If given a survey of what they hate most about being a line maintenance worker, a shop supervisor, the manager of a hanger, the MX trainer or the SVP of maintenance, they would all with one accord voice “RECORDS”. The job of accurately and correctly writing down what was just done (or not done) is nemesis of professionals who live in this time demanding environment. “Why?” is their next comment. The priority assigned to this seemingly insignificant task is beyond their comprehension. Greg Feith’s comments on MSNBC provide more than one rationale and a good reminder for all who labor in the records world.
The mystery of MH 370 flight has captivated the world’s attention for more than a year. The recent revelation, that according to Malaysian’s maintenance records the life of the aircraft locator battery had expired in December 2012, was shocking and disappointing news.
That finding, in and of itself, is incredibly damning. If the allegation is true (Malaysian denies that the battery was expired), the likelihood of finding the MH 370 black box is greatly diminished. That is tragic in human terms and reprehensible in regulatory terms (again on the assumption that the record of battery’s status is correct).
There are those who say that an aggressive regulatory regime, which attempts to ferret out such missed responsibilities, is overly demanding. Tracking what may be considered “minutiae” to the men and women who work in the pressured MX environment may feel tedious to them. This purported battery status omission should serve to magnify how truly significant such paperwork is and should be. The aviation community struggles with reminding all involved with safety how critical these documents are to the airline’s/OEM’s/repair station/etc. safety culture; there are techniques which can help reinforce the desired behavior. The MH situation is an excellent, real world admonition.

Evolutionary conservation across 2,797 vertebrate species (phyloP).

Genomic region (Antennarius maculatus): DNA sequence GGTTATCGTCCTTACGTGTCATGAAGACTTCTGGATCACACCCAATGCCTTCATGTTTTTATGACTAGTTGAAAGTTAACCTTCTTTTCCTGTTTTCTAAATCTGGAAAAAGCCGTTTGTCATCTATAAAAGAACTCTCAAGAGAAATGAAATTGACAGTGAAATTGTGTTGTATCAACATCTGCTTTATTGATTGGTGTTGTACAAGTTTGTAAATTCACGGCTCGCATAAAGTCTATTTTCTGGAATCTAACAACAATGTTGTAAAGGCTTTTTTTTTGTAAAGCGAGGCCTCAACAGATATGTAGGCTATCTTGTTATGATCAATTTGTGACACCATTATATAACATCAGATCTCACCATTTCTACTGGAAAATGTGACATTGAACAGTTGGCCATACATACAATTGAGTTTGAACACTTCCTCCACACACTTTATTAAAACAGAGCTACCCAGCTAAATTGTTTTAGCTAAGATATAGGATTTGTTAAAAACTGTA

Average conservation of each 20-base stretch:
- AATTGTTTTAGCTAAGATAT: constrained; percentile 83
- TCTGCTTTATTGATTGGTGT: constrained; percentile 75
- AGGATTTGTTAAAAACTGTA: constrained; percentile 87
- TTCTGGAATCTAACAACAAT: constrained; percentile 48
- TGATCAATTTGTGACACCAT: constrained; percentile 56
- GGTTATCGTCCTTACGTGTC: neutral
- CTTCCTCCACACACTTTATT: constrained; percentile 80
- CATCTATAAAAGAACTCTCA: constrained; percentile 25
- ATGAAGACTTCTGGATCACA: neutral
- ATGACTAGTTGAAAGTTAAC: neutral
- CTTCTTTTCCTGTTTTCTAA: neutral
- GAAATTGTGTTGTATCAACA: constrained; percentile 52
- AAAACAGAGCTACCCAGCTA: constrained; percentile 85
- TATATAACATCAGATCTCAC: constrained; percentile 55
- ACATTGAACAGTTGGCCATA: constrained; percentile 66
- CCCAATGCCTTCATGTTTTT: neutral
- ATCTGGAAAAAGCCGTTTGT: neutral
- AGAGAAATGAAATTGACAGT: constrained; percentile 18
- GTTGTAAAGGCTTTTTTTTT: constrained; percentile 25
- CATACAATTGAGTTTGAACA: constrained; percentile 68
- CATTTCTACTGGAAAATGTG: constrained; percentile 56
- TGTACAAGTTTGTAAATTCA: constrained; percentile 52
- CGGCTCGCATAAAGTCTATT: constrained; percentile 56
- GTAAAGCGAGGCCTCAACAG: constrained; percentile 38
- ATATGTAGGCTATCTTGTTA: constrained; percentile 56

If one is to accept that the Malaysian statement that its battery was current, as reported by Greg Feith, the record-keeping error points to another reason for a strong discipline in putting the data on paper correctly—liability. The lawyers will take this omission (hard for the airline to disprove) and use it to create a picture of an airline with a lax safety culture there. That impression is not favorable to the airline in any litigation; jurors are most capable of generalizing. Coincidentally such sloppiness causes regulatory auditors to sharpen their knives as they examine all of a carrier’s records.
A very sad accident provides a lesson to all who are assigned the seemingly ministerial, yet incredibly important task of record keeping!
 A reader, who first recognizes this obscure literary reference, will receive a picture of the FAA building autographed by the author.